Bailor And Bailee In Banking: 5 Things To Know

1) Who's who?

In banking law, a customer is considered as the bailor and a banker is considered as the bailee.

2) Dictionary Meaning of the Terms

Oxford dictionaries define the terms as follows:

Bailor: A person or party that entrusts goods to a bailee.

Bailee: A person or party to whom goods are delivered for a purpose, such as custody or repair, without transfer of ownership.

Bailment: An act of delivering goods to a bailee for a particular purpose, without transfer of ownership.

3) Why is the customer - the bailor and the banker - the bailee? Explained.

In case of 'safe custody facility', the bank accepts responsibility of safe custody of the sealed boxes and packets. The banker can open such box only on the duly authorised instructions of that customer.

The legal relationship that arises in case of safe custody/deposit is that of bailment. The customer, who deposits the things in the box for safe custody with the bank, becomes the 'bailor', and the bank becomes the 'bailee'.

Safe custody facility is offered for an agreed period of time for which the customer is willing to keep and make payment of the necessary charges. The bailee (banker) shall return the contents of the sealed safe custody box to the bailor (customer) as soon as the purpose for which bailment was created is over.

Some of the occasions, bankers do not charge fees for safe custody facility for customers who have been associated with them for a long period of time or customers who are maintaining large amount of balance in their accounts or opening fixed deposits, etc. In such cases, the banker becomes a 'gratuitous bailee'. In other cases, where charges is levied, the banker becomes a 'bailee for reward'.

4) Law of bailment in India

The law of bailment is explained in the Section 148 of the Contract Act, 1872, which includes the definitions of "Bailment", "bailor" and "bailee". The contents of Section 148 is reproduced hereunder:—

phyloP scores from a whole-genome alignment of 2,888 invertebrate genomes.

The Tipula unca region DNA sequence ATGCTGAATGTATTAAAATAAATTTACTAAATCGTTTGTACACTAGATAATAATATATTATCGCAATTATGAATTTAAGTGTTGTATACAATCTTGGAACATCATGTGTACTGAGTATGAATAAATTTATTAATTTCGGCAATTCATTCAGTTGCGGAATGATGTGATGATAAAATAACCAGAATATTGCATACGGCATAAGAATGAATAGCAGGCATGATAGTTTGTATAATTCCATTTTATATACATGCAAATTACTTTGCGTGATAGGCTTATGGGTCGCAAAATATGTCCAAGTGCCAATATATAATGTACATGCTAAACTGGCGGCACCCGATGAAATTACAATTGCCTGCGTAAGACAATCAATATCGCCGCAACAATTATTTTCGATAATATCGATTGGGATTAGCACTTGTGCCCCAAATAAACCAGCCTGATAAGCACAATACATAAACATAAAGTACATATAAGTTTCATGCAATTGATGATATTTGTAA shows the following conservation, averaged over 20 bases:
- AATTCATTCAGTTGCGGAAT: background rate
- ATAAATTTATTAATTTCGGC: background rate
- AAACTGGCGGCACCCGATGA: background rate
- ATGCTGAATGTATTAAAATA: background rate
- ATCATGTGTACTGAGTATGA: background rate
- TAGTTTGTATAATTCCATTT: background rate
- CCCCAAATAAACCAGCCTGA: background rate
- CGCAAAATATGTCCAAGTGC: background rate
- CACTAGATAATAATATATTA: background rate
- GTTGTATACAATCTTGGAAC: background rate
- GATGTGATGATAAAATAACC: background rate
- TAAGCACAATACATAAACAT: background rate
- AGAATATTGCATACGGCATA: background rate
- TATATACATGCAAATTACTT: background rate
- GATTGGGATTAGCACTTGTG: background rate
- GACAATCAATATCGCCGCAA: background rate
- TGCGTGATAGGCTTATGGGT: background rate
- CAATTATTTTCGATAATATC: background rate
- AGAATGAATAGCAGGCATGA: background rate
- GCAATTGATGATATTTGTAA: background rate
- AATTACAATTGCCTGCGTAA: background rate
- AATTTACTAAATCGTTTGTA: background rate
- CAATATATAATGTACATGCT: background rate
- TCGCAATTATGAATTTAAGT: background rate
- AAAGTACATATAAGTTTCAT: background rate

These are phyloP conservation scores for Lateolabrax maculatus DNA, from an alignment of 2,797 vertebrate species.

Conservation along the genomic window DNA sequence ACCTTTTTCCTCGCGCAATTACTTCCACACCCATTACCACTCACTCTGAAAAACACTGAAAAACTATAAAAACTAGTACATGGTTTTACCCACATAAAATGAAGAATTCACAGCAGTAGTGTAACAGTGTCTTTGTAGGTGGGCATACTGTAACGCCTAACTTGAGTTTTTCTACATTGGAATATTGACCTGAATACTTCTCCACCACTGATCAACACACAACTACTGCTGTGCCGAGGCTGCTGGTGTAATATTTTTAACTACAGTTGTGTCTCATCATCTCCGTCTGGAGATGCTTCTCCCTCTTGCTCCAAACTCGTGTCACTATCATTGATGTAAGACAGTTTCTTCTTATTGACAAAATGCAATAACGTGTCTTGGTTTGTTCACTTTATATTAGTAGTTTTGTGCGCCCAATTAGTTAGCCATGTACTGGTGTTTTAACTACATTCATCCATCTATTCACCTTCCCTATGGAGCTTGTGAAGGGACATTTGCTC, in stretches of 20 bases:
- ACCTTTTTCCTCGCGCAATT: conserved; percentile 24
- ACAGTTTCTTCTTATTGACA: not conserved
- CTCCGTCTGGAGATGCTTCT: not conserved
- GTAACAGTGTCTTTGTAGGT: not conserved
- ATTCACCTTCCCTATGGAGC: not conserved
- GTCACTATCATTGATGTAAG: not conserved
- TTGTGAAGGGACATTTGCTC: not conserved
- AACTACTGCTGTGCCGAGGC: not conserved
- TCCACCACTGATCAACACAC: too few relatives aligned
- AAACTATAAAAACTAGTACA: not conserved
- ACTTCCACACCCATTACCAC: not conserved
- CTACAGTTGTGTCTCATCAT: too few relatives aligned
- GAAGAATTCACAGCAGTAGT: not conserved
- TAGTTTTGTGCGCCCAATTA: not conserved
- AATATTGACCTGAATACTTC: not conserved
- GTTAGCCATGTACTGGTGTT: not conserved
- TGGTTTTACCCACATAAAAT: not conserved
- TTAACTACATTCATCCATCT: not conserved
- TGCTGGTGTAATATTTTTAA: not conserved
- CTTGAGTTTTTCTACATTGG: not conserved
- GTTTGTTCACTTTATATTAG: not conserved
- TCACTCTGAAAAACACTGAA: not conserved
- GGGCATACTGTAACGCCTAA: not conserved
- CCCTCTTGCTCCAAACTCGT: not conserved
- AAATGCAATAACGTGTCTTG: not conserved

“A "bailment" is the delivery of goods by one person to another for some purpose, upon a contract that they shall, when the purpose is accomplished, be returned or otherwise disposed of according to the directions of the person delivering them. The person delivering the goods is called the "bailor". The person to whom they are delivered is called the "bailee'.

Explanation: If a person already in possession of the goods of another contract to hold them as a bailee, he thereby becomes the bailee, and the owner becomes the bailor of such goods, although they may not have been delivered by way of bailment.”

5) Case law

In United Commercial Bank vs Hem Chandra Sarkar [AIR 1990 AIR 1329], it was held by the Supreme Court of India that: 

"The banker bailee gratuitous or for reward is bound to take the same care of the property entrusted to him as a reasonably prudent and careful man may fairly be expected to take of his own property of the like description. In fact a paid bailee must use the greatest possible care and is expected to employ all precautions in respect of the goods deposited with him. If the property is not delivered to the true owner, the banker cannot avoid his liability in conversion. In the light of these principles the Bank could not avoid the liability to return the goods as agreed upon or to pay an equivalent amount to the plaintiff. Even if we assume that the goods were delivered to a wrong person, the Bank has to own the responsibility to pay the plaintiff.

The liability of banker to customer in such a case is absolute even if no negligence is proved. In Halsbury's Laws of England (supra, para 94), it is stated "where the bank delivers the goods to the wrong person, whereby they are lost to the owner, the liability of the bank is absolute, though there is no element of negligence, as where delivery is obtained by means of an artfully forged order. In law the banker could contract out of this liability, but he would be unlikely to do so in practice."

(UCO Bank was formerly known as United Commercial Bank)

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